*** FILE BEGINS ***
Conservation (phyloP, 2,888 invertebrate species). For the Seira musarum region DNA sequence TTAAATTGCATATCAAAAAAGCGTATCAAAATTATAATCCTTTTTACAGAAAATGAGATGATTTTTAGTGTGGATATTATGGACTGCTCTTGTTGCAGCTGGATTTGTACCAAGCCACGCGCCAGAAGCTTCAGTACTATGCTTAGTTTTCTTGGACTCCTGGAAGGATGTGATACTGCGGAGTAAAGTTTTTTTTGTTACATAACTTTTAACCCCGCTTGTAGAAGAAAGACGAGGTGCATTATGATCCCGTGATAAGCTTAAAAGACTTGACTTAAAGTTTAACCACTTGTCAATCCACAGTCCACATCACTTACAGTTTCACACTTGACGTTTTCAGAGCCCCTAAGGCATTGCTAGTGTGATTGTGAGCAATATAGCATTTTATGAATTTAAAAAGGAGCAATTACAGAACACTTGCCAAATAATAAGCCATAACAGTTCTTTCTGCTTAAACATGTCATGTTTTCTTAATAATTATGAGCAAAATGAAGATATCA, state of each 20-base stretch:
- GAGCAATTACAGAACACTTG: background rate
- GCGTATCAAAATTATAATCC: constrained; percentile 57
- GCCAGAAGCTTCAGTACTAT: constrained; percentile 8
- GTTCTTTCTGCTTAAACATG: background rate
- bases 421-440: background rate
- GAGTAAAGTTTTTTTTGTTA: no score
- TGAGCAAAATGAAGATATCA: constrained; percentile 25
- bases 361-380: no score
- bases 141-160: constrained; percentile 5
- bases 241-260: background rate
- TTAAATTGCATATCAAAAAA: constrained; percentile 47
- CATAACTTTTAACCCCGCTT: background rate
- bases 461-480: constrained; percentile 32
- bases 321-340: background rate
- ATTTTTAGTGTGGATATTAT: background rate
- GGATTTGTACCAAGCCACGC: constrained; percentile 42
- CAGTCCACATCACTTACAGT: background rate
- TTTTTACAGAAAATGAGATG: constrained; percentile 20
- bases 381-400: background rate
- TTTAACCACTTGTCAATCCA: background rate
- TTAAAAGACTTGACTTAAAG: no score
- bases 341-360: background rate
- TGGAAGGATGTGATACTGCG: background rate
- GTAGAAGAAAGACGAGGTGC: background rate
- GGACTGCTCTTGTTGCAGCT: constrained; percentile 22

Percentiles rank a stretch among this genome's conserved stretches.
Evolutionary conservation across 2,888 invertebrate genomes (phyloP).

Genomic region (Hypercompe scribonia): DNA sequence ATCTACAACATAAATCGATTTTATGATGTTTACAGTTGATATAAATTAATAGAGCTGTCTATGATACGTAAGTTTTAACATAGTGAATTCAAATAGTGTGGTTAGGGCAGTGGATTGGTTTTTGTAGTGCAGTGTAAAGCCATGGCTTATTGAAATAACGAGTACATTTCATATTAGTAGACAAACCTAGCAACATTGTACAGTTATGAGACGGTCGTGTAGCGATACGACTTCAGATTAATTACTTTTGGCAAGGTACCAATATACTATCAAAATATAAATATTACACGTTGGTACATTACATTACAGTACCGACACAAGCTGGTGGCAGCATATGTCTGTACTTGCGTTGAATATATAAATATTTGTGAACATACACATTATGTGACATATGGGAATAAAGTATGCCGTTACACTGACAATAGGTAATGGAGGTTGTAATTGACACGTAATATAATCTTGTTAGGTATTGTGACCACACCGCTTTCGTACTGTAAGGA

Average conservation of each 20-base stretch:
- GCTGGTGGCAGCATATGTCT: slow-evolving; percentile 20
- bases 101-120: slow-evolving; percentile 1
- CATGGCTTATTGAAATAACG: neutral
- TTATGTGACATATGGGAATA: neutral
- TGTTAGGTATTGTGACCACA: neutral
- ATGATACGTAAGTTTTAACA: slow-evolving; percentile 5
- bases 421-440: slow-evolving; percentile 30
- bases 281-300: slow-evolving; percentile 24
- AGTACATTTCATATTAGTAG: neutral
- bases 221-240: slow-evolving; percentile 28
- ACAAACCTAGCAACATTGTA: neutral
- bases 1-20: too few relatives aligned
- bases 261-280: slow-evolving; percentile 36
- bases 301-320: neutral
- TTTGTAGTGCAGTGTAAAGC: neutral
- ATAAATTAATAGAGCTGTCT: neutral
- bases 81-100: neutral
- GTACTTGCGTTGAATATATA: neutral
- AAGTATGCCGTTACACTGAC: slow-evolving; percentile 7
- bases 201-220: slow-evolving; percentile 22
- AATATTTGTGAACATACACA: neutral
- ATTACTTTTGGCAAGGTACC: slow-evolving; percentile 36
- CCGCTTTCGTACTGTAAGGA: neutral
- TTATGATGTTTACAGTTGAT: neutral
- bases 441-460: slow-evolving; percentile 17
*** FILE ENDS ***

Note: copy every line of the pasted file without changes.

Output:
Conservation (phyloP, 2,888 invertebrate species). For the Seira musarum region DNA sequence TTAAATTGCATATCAAAAAAGCGTATCAAAATTATAATCCTTTTTACAGAAAATGAGATGATTTTTAGTGTGGATATTATGGACTGCTCTTGTTGCAGCTGGATTTGTACCAAGCCACGCGCCAGAAGCTTCAGTACTATGCTTAGTTTTCTTGGACTCCTGGAAGGATGTGATACTGCGGAGTAAAGTTTTTTTTGTTACATAACTTTTAACCCCGCTTGTAGAAGAAAGACGAGGTGCATTATGATCCCGTGATAAGCTTAAAAGACTTGACTTAAAGTTTAACCACTTGTCAATCCACAGTCCACATCACTTACAGTTTCACACTTGACGTTTTCAGAGCCCCTAAGGCATTGCTAGTGTGATTGTGAGCAATATAGCATTTTATGAATTTAAAAAGGAGCAATTACAGAACACTTGCCAAATAATAAGCCATAACAGTTCTTTCTGCTTAAACATGTCATGTTTTCTTAATAATTATGAGCAAAATGAAGATATCA, state of each 20-base stretch:
- GAGCAATTACAGAACACTTG: background rate
- GCGTATCAAAATTATAATCC: constrained; percentile 57
- GCCAGAAGCTTCAGTACTAT: constrained; percentile 8
- GTTCTTTCTGCTTAAACATG: background rate
- bases 421-440: background rate
- GAGTAAAGTTTTTTTTGTTA: no score
- TGAGCAAAATGAAGATATCA: constrained; percentile 25
- bases 361-380: no score
- bases 141-160: constrained; percentile 5
- bases 241-260: background rate
- TTAAATTGCATATCAAAAAA: constrained; percentile 47
- CATAACTTTTAACCCCGCTT: background rate
- bases 461-480: constrained; percentile 32
- bases 321-340: background rate
- ATTTTTAGTGTGGATATTAT: background rate
- GGATTTGTACCAAGCCACGC: constrained; percentile 42
- CAGTCCACATCACTTACAGT: background rate
- TTTTTACAGAAAATGAGATG: constrained; percentile 20
- bases 381-400: background rate
- TTTAACCACTTGTCAATCCA: background rate
- TTAAAAGACTTGACTTAAAG: no score
- bases 341-360: background rate
- TGGAAGGATGTGATACTGCG: background rate
- GTAGAAGAAAGACGAGGTGC: background rate
- GGACTGCTCTTGTTGCAGCT: constrained; percentile 22

Percentiles rank a stretch among this genome's conserved stretches.
Evolutionary conservation across 2,888 invertebrate genomes (phyloP).

Genomic region (Hypercompe scribonia): DNA sequence ATCTACAACATAAATCGATTTTATGATGTTTACAGTTGATATAAATTAATAGAGCTGTCTATGATACGTAAGTTTTAACATAGTGAATTCAAATAGTGTGGTTAGGGCAGTGGATTGGTTTTTGTAGTGCAGTGTAAAGCCATGGCTTATTGAAATAACGAGTACATTTCATATTAGTAGACAAACCTAGCAACATTGTACAGTTATGAGACGGTCGTGTAGCGATACGACTTCAGATTAATTACTTTTGGCAAGGTACCAATATACTATCAAAATATAAATATTACACGTTGGTACATTACATTACAGTACCGACACAAGCTGGTGGCAGCATATGTCTGTACTTGCGTTGAATATATAAATATTTGTGAACATACACATTATGTGACATATGGGAATAAAGTATGCCGTTACACTGACAATAGGTAATGGAGGTTGTAATTGACACGTAATATAATCTTGTTAGGTATTGTGACCACACCGCTTTCGTACTGTAAGGA

Average conservation of each 20-base stretch:
- GCTGGTGGCAGCATATGTCT: slow-evolving; percentile 20
- bases 101-120: slow-evolving; percentile 1
- CATGGCTTATTGAAATAACG: neutral
- TTATGTGACATATGGGAATA: neutral
- TGTTAGGTATTGTGACCACA: neutral
- ATGATACGTAAGTTTTAACA: slow-evolving; percentile 5
- bases 421-440: slow-evolving; percentile 30
- bases 281-300: slow-evolving; percentile 24
- AGTACATTTCATATTAGTAG: neutral
- bases 221-240: slow-evolving; percentile 28
- ACAAACCTAGCAACATTGTA: neutral
- bases 1-20: too few relatives aligned
- bases 261-280: slow-evolving; percentile 36
- bases 301-320: neutral
- TTTGTAGTGCAGTGTAAAGC: neutral
- ATAAATTAATAGAGCTGTCT: neutral
- bases 81-100: neutral
- GTACTTGCGTTGAATATATA: neutral
- AAGTATGCCGTTACACTGAC: slow-evolving; percentile 7
- bases 201-220: slow-evolving; percentile 22
- AATATTTGTGAACATACACA: neutral
- ATTACTTTTGGCAAGGTACC: slow-evolving; percentile 36
- CCGCTTTCGTACTGTAAGGA: neutral
- TTATGATGTTTACAGTTGAT: neutral
- bases 441-460: slow-evolving; percentile 17